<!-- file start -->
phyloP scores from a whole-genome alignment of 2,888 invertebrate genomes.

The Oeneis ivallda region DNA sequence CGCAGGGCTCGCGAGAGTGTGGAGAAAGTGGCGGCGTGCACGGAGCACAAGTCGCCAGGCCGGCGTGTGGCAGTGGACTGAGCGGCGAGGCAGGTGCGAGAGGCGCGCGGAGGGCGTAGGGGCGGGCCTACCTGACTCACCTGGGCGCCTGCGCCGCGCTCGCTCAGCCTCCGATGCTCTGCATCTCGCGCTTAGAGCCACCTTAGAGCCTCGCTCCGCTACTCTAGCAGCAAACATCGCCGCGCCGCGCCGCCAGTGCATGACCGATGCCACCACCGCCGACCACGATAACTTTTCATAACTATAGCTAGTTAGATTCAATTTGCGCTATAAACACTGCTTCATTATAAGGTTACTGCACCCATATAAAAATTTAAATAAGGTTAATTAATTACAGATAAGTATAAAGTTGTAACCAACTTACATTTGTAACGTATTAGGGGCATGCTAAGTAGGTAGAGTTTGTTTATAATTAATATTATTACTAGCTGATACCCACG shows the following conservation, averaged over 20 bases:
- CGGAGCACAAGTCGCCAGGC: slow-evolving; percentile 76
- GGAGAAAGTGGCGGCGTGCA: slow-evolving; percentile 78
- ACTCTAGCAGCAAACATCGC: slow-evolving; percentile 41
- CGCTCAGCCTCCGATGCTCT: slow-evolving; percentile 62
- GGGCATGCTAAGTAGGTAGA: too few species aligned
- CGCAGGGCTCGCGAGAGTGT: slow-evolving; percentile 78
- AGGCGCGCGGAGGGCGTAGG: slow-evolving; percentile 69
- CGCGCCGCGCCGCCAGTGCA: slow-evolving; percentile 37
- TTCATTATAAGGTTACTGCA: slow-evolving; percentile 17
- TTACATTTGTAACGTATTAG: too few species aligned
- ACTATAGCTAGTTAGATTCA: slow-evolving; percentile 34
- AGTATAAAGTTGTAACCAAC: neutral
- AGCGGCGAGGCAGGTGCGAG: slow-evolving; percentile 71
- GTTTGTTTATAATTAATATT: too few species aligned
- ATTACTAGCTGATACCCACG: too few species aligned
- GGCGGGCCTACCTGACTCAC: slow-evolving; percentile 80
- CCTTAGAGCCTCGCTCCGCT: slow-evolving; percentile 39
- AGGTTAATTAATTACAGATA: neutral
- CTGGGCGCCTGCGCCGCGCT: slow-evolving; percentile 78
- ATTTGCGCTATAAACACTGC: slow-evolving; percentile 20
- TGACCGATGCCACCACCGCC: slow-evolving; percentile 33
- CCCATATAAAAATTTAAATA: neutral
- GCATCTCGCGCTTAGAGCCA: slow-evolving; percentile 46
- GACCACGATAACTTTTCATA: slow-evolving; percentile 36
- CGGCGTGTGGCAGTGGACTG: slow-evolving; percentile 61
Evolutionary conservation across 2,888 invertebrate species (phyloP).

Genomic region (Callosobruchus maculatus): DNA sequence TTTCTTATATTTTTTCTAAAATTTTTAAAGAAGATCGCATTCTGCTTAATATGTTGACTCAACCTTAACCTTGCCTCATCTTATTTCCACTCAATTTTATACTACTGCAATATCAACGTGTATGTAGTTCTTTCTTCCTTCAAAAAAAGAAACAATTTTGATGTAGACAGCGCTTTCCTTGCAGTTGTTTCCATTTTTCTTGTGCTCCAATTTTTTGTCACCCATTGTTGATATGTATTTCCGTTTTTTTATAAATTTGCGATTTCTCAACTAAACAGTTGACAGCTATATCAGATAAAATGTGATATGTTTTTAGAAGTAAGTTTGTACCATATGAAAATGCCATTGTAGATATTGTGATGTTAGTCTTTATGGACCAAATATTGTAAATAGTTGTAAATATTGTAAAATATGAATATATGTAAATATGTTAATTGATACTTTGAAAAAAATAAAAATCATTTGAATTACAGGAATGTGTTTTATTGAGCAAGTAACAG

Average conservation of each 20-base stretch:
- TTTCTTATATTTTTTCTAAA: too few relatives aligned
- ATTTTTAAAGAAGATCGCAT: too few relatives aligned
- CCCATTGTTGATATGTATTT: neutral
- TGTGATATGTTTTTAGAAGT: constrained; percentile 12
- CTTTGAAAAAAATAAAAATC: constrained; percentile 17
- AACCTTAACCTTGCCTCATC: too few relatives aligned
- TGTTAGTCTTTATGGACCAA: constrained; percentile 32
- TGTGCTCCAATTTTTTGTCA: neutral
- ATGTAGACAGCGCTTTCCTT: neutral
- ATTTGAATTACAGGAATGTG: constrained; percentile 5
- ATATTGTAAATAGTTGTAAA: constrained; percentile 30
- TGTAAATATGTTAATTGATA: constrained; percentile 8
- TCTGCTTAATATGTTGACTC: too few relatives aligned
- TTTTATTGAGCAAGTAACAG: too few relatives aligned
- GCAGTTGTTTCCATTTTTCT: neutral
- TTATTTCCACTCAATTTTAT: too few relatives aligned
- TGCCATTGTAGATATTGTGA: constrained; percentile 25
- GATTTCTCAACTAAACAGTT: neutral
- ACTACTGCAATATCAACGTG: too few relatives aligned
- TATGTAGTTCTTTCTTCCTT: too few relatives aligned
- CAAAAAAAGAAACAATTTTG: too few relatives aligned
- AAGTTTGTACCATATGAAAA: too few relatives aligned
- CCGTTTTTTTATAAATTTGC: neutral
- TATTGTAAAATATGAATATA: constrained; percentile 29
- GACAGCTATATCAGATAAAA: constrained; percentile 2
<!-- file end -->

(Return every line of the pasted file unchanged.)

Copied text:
phyloP scores from a whole-genome alignment of 2,888 invertebrate genomes.

The Oeneis ivallda region DNA sequence CGCAGGGCTCGCGAGAGTGTGGAGAAAGTGGCGGCGTGCACGGAGCACAAGTCGCCAGGCCGGCGTGTGGCAGTGGACTGAGCGGCGAGGCAGGTGCGAGAGGCGCGCGGAGGGCGTAGGGGCGGGCCTACCTGACTCACCTGGGCGCCTGCGCCGCGCTCGCTCAGCCTCCGATGCTCTGCATCTCGCGCTTAGAGCCACCTTAGAGCCTCGCTCCGCTACTCTAGCAGCAAACATCGCCGCGCCGCGCCGCCAGTGCATGACCGATGCCACCACCGCCGACCACGATAACTTTTCATAACTATAGCTAGTTAGATTCAATTTGCGCTATAAACACTGCTTCATTATAAGGTTACTGCACCCATATAAAAATTTAAATAAGGTTAATTAATTACAGATAAGTATAAAGTTGTAACCAACTTACATTTGTAACGTATTAGGGGCATGCTAAGTAGGTAGAGTTTGTTTATAATTAATATTATTACTAGCTGATACCCACG shows the following conservation, averaged over 20 bases:
- CGGAGCACAAGTCGCCAGGC: slow-evolving; percentile 76
- GGAGAAAGTGGCGGCGTGCA: slow-evolving; percentile 78
- ACTCTAGCAGCAAACATCGC: slow-evolving; percentile 41
- CGCTCAGCCTCCGATGCTCT: slow-evolving; percentile 62
- GGGCATGCTAAGTAGGTAGA: too few species aligned
- CGCAGGGCTCGCGAGAGTGT: slow-evolving; percentile 78
- AGGCGCGCGGAGGGCGTAGG: slow-evolving; percentile 69
- CGCGCCGCGCCGCCAGTGCA: slow-evolving; percentile 37
- TTCATTATAAGGTTACTGCA: slow-evolving; percentile 17
- TTACATTTGTAACGTATTAG: too few species aligned
- ACTATAGCTAGTTAGATTCA: slow-evolving; percentile 34
- AGTATAAAGTTGTAACCAAC: neutral
- AGCGGCGAGGCAGGTGCGAG: slow-evolving; percentile 71
- GTTTGTTTATAATTAATATT: too few species aligned
- ATTACTAGCTGATACCCACG: too few species aligned
- GGCGGGCCTACCTGACTCAC: slow-evolving; percentile 80
- CCTTAGAGCCTCGCTCCGCT: slow-evolving; percentile 39
- AGGTTAATTAATTACAGATA: neutral
- CTGGGCGCCTGCGCCGCGCT: slow-evolving; percentile 78
- ATTTGCGCTATAAACACTGC: slow-evolving; percentile 20
- TGACCGATGCCACCACCGCC: slow-evolving; percentile 33
- CCCATATAAAAATTTAAATA: neutral
- GCATCTCGCGCTTAGAGCCA: slow-evolving; percentile 46
- GACCACGATAACTTTTCATA: slow-evolving; percentile 36
- CGGCGTGTGGCAGTGGACTG: slow-evolving; percentile 61
Evolutionary conservation across 2,888 invertebrate species (phyloP).

Genomic region (Callosobruchus maculatus): DNA sequence TTTCTTATATTTTTTCTAAAATTTTTAAAGAAGATCGCATTCTGCTTAATATGTTGACTCAACCTTAACCTTGCCTCATCTTATTTCCACTCAATTTTATACTACTGCAATATCAACGTGTATGTAGTTCTTTCTTCCTTCAAAAAAAGAAACAATTTTGATGTAGACAGCGCTTTCCTTGCAGTTGTTTCCATTTTTCTTGTGCTCCAATTTTTTGTCACCCATTGTTGATATGTATTTCCGTTTTTTTATAAATTTGCGATTTCTCAACTAAACAGTTGACAGCTATATCAGATAAAATGTGATATGTTTTTAGAAGTAAGTTTGTACCATATGAAAATGCCATTGTAGATATTGTGATGTTAGTCTTTATGGACCAAATATTGTAAATAGTTGTAAATATTGTAAAATATGAATATATGTAAATATGTTAATTGATACTTTGAAAAAAATAAAAATCATTTGAATTACAGGAATGTGTTTTATTGAGCAAGTAACAG

Average conservation of each 20-base stretch:
- TTTCTTATATTTTTTCTAAA: too few relatives aligned
- ATTTTTAAAGAAGATCGCAT: too few relatives aligned
- CCCATTGTTGATATGTATTT: neutral
- TGTGATATGTTTTTAGAAGT: constrained; percentile 12
- CTTTGAAAAAAATAAAAATC: constrained; percentile 17
- AACCTTAACCTTGCCTCATC: too few relatives aligned
- TGTTAGTCTTTATGGACCAA: constrained; percentile 32
- TGTGCTCCAATTTTTTGTCA: neutral
- ATGTAGACAGCGCTTTCCTT: neutral
- ATTTGAATTACAGGAATGTG: constrained; percentile 5
- ATATTGTAAATAGTTGTAAA: constrained; percentile 30
- TGTAAATATGTTAATTGATA: constrained; percentile 8
- TCTGCTTAATATGTTGACTC: too few relatives aligned
- TTTTATTGAGCAAGTAACAG: too few relatives aligned
- GCAGTTGTTTCCATTTTTCT: neutral
- TTATTTCCACTCAATTTTAT: too few relatives aligned
- TGCCATTGTAGATATTGTGA: constrained; percentile 25
- GATTTCTCAACTAAACAGTT: neutral
- ACTACTGCAATATCAACGTG: too few relatives aligned
- TATGTAGTTCTTTCTTCCTT: too few relatives aligned
- CAAAAAAAGAAACAATTTTG: too few relatives aligned
- AAGTTTGTACCATATGAAAA: too few relatives aligned
- CCGTTTTTTTATAAATTTGC: neutral
- TATTGTAAAATATGAATATA: constrained; percentile 29
- GACAGCTATATCAGATAAAA: constrained; percentile 2